Originally from Massachusetts, Lydia Knapp arrived in San Diego with her husband, William, in 1869. After a few years, the Knapp family moved to San Francisco where William Knapp died in 1885. Lydia and her two sons returned to San Diego, where the widow married [Alonzo] Horton in 1890. Lydia was a strong supporter of women’s clubs, noting in 1898 that when “the history of the last quarter of the 19th century shall be written . . . there will come the history of women’s clubs.” In 1896, Lydia Horton presented a paper entitled “Public Libraries” to The Wednesday Club. Club members took up the cause and held “entertainments” to raise money for a public library. Lydia Horton was elected to the Board of Trustees of the San Diego Public Library in 1897.
The daughter of former slaves, Mary Jane McLeod Bethune became one of the most important black educators, civil and women’s rights leaders and government officials of the twentieth century. The college she founded set educational standards for today’s black colleges, and her role as an advisor to President Franklin Delano Roosevelt gave African Americans an advocate in government. A champion of racial and gender equality, Bethune founded many organizations and led voter registration drives after women gained the vote in 1920, risking racist attacks. In 1924, she was elected president of the National Association of Colored Women’s Clubs, and in 1935, she became the founding president of the National Council of Negro Women. A friend of Eleanor Roosevelt, in 1936, Bethune became the highest ranking African American woman in government when President Franklin Roosevelt named her director of Negro Affairs of the National Youth Administration, where she remained until 1944. She was also a leader of FDR’s unofficial “black cabinet.” In 1937 Bethune organized a conference on the Problems of the Negro and Negro Youth, and fought to end discrimination and lynching. In 1940, she became vice president of the National Association for the Advancement of Colored Persons (NAACP), a position she held for the rest of her life.
Mary Bethune McLeod
San Francisco socialite Marian Prentice Huntington joined the wave of California clubwomen in the first decade of the twentieth century. The independent-minded youngest daughter of railroad tycoon Henry E. Huntington, Marian was 20 years old when an enterprising group of ladies who enjoyed a good party founded the Francisca Club in 1903. Along with the Town and Country Club, established in 1893, the two institutions offered upper-class women like Marian a comfortable retreat with libraries and lounges where they could meet for meals, talk about books, listen to speakers and expand intellectually. Marian Huntington inherited a considerable fortune when her father died in 1925, and she traveled widely in the following decades—visiting Japan, India, Siam (Thailand), French Indochina (Vietnam), and Ceylon (Sri Lanka). When she was 55 years old, Marian adopted two small English children, brought them to California, gave them her prestigious surname and raised John and Elizabeth as if they were her children by birth. Marion Prentice Huntington died at age 90; she had lived long enough to see great changes in the lives of women and to enjoy the renown achieved by the Huntington Library and Gardens—her father’s former San Marino, California, estate.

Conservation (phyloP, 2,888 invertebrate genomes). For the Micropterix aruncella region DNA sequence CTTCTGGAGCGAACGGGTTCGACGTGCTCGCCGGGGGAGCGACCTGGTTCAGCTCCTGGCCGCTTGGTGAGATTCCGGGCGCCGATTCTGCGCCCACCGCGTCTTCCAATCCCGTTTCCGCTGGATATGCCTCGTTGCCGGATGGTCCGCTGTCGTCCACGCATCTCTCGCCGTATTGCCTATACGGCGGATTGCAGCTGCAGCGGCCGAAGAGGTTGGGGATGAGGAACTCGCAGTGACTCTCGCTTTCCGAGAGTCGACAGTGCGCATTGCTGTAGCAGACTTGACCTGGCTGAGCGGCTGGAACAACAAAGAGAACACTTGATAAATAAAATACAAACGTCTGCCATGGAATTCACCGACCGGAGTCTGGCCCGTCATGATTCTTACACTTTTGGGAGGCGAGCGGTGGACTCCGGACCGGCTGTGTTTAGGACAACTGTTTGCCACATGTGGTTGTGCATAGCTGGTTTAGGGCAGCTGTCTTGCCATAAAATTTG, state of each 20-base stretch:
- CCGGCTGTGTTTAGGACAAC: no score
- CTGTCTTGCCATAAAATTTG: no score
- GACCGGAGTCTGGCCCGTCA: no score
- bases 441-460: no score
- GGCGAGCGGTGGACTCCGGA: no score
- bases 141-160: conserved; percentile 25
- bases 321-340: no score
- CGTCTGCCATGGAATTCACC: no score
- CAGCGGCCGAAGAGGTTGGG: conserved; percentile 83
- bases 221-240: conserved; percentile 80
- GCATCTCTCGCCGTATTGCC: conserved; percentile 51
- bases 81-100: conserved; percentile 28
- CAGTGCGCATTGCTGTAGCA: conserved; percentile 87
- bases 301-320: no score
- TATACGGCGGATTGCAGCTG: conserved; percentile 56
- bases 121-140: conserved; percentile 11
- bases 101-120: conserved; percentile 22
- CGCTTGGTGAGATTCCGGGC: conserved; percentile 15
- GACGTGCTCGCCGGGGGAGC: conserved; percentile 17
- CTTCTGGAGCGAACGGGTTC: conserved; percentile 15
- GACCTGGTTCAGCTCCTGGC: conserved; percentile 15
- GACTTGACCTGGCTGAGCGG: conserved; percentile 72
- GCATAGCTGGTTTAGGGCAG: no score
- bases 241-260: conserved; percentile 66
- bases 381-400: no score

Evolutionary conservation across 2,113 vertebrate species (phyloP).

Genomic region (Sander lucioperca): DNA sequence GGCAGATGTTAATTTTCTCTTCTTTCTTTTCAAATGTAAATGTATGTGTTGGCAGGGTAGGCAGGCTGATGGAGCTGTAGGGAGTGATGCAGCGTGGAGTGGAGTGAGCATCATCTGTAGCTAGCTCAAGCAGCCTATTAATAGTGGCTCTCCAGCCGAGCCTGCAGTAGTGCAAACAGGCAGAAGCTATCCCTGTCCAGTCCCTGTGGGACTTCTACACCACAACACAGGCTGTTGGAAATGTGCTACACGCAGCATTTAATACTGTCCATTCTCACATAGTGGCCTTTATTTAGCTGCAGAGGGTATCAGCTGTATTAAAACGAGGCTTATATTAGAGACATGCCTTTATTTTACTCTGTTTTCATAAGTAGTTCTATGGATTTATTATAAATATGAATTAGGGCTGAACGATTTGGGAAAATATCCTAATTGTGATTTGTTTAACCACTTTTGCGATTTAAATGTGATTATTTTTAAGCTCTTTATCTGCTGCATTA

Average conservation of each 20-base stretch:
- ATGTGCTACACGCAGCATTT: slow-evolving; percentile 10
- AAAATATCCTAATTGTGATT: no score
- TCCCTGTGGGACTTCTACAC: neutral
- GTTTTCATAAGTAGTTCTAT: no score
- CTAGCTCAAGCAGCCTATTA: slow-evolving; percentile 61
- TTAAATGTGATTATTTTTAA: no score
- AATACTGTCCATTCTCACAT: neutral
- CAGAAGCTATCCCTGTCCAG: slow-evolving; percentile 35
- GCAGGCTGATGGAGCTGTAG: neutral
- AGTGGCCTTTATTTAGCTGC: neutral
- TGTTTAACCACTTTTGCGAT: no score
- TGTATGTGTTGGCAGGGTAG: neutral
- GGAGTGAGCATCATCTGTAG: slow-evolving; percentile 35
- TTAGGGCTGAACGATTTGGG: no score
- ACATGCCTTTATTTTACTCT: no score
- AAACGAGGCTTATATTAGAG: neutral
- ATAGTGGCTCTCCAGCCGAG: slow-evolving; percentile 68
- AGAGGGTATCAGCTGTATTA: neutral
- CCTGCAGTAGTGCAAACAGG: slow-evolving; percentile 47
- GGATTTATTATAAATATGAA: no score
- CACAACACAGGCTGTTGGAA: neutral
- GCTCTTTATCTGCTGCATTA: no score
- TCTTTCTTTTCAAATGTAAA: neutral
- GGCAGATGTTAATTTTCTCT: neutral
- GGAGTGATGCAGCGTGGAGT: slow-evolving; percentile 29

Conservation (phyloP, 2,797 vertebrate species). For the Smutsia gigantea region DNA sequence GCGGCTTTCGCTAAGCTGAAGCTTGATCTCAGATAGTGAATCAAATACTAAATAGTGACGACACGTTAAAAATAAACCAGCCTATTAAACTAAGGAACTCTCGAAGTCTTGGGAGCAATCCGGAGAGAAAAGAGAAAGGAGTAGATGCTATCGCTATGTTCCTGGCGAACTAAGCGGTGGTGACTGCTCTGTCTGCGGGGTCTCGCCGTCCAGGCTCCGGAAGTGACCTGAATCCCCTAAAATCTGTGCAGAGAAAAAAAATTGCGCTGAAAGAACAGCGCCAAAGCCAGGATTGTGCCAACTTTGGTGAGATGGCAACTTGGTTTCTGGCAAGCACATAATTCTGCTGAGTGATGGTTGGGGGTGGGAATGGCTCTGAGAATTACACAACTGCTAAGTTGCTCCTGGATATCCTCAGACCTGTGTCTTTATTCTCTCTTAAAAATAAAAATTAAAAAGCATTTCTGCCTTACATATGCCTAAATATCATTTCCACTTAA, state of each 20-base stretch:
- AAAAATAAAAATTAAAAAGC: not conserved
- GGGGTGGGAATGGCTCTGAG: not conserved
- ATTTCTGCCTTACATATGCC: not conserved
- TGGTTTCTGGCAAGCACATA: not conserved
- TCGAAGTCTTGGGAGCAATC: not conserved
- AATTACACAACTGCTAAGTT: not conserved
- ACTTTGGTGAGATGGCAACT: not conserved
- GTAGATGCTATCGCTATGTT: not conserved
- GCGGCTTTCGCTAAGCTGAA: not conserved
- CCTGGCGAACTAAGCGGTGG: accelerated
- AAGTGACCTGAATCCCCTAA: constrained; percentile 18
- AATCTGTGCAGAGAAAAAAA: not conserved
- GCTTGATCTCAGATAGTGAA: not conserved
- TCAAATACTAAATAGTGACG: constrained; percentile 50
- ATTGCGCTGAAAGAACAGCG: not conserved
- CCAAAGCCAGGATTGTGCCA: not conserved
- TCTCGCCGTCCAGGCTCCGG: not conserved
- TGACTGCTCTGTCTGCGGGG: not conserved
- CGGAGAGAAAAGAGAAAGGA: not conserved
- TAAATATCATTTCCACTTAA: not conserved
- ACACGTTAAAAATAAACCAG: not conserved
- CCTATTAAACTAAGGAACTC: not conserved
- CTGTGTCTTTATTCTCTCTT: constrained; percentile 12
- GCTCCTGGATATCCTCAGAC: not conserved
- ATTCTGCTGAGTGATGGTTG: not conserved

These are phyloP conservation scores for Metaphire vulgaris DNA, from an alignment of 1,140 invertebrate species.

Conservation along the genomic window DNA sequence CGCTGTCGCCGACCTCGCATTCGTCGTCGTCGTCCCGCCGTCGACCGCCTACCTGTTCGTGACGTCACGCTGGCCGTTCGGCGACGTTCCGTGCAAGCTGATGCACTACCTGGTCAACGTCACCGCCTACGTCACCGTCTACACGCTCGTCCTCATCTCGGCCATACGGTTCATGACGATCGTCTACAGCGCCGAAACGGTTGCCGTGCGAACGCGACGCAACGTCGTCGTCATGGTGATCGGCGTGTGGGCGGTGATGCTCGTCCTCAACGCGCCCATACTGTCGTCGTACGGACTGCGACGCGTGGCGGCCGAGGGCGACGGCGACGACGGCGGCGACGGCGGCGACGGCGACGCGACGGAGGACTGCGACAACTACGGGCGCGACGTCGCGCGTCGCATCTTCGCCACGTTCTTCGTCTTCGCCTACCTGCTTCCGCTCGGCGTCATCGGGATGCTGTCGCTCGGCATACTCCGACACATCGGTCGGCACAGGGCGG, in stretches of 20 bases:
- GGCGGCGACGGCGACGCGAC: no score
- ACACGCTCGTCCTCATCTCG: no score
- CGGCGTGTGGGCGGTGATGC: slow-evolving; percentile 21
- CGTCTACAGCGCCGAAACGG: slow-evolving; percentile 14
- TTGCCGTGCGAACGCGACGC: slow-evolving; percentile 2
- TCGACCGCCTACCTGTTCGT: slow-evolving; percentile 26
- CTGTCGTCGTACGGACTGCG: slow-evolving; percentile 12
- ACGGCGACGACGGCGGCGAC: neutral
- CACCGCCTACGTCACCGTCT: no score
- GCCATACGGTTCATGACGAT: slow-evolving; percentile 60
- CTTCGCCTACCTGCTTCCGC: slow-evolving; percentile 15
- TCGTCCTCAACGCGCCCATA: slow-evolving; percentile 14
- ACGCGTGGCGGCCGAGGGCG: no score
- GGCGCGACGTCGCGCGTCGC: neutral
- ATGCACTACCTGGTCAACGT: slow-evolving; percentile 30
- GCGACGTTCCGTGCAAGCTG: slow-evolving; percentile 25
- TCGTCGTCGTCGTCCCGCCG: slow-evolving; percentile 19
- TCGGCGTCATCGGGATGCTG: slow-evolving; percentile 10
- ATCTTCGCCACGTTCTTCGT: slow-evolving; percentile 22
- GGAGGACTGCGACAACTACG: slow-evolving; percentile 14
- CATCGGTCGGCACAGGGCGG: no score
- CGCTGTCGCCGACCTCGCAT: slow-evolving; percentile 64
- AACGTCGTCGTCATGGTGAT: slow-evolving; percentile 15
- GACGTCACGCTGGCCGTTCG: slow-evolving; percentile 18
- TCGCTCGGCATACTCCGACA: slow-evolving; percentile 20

A fourth-generation Mexican-American, Aurora Castillo was the force behind Mothers of East Los Angeles, which successfully defended East L.A. from serious environmental and public health threats. In 1984, Aurora Castillo learned that what would have been the eighth prison in this predominantly Latino community was being planned by the state. Castillo met with two other women to oppose the new prison, and the Mothers of East Los Angeles (MELA) was born. The group organized a huge march in protest of the planned facility. They flooded hearings, demanded public meetings in Spanish and became informed about environmental issues beyond their immediate community. When MELA learned that the Santa Barbara oil pipeline was scheduled to run through their community, they played a decisive role in stopping it. Meanwhile, the prison controversy raged on until 1992 when the state finally decided to relocate the jail to a city that wanted it.